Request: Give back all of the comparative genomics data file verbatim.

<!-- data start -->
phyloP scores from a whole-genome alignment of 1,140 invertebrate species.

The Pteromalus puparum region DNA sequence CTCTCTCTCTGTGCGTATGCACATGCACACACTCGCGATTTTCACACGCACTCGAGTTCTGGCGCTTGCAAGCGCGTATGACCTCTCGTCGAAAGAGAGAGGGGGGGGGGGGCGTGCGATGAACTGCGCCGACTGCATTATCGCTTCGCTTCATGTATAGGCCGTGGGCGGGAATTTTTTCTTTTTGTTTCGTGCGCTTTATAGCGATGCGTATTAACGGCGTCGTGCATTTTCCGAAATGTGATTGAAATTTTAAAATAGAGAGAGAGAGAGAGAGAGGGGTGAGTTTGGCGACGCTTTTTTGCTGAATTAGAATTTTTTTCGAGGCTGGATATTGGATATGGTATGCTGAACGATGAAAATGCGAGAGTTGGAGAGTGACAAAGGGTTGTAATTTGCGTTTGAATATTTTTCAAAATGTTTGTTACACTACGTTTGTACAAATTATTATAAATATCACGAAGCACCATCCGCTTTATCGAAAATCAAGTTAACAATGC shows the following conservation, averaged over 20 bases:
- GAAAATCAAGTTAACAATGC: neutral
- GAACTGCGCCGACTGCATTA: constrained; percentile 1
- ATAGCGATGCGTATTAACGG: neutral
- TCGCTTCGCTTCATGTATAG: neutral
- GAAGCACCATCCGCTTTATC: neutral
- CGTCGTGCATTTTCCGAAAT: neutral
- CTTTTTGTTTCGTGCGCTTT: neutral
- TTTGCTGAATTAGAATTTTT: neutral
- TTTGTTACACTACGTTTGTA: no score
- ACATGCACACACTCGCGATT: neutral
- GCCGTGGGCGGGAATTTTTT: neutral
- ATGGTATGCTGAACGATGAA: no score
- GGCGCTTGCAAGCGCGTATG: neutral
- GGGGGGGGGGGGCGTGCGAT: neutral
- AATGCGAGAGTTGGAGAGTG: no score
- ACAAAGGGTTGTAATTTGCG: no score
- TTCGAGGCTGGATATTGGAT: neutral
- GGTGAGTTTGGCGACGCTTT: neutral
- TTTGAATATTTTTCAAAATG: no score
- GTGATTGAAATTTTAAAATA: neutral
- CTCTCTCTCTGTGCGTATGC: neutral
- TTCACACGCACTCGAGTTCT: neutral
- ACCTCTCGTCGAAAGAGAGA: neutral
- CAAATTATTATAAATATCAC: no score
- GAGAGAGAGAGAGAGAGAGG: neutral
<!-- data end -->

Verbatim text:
phyloP scores from a whole-genome alignment of 1,140 invertebrate species.

The Pteromalus puparum region DNA sequence CTCTCTCTCTGTGCGTATGCACATGCACACACTCGCGATTTTCACACGCACTCGAGTTCTGGCGCTTGCAAGCGCGTATGACCTCTCGTCGAAAGAGAGAGGGGGGGGGGGGCGTGCGATGAACTGCGCCGACTGCATTATCGCTTCGCTTCATGTATAGGCCGTGGGCGGGAATTTTTTCTTTTTGTTTCGTGCGCTTTATAGCGATGCGTATTAACGGCGTCGTGCATTTTCCGAAATGTGATTGAAATTTTAAAATAGAGAGAGAGAGAGAGAGAGGGGTGAGTTTGGCGACGCTTTTTTGCTGAATTAGAATTTTTTTCGAGGCTGGATATTGGATATGGTATGCTGAACGATGAAAATGCGAGAGTTGGAGAGTGACAAAGGGTTGTAATTTGCGTTTGAATATTTTTCAAAATGTTTGTTACACTACGTTTGTACAAATTATTATAAATATCACGAAGCACCATCCGCTTTATCGAAAATCAAGTTAACAATGC shows the following conservation, averaged over 20 bases:
- GAAAATCAAGTTAACAATGC: neutral
- GAACTGCGCCGACTGCATTA: constrained; percentile 1
- ATAGCGATGCGTATTAACGG: neutral
- TCGCTTCGCTTCATGTATAG: neutral
- GAAGCACCATCCGCTTTATC: neutral
- CGTCGTGCATTTTCCGAAAT: neutral
- CTTTTTGTTTCGTGCGCTTT: neutral
- TTTGCTGAATTAGAATTTTT: neutral
- TTTGTTACACTACGTTTGTA: no score
- ACATGCACACACTCGCGATT: neutral
- GCCGTGGGCGGGAATTTTTT: neutral
- ATGGTATGCTGAACGATGAA: no score
- GGCGCTTGCAAGCGCGTATG: neutral
- GGGGGGGGGGGGCGTGCGAT: neutral
- AATGCGAGAGTTGGAGAGTG: no score
- ACAAAGGGTTGTAATTTGCG: no score
- TTCGAGGCTGGATATTGGAT: neutral
- GGTGAGTTTGGCGACGCTTT: neutral
- TTTGAATATTTTTCAAAATG: no score
- GTGATTGAAATTTTAAAATA: neutral
- CTCTCTCTCTGTGCGTATGC: neutral
- TTCACACGCACTCGAGTTCT: neutral
- ACCTCTCGTCGAAAGAGAGA: neutral
- CAAATTATTATAAATATCAC: no score
- GAGAGAGAGAGAGAGAGAGG: neutral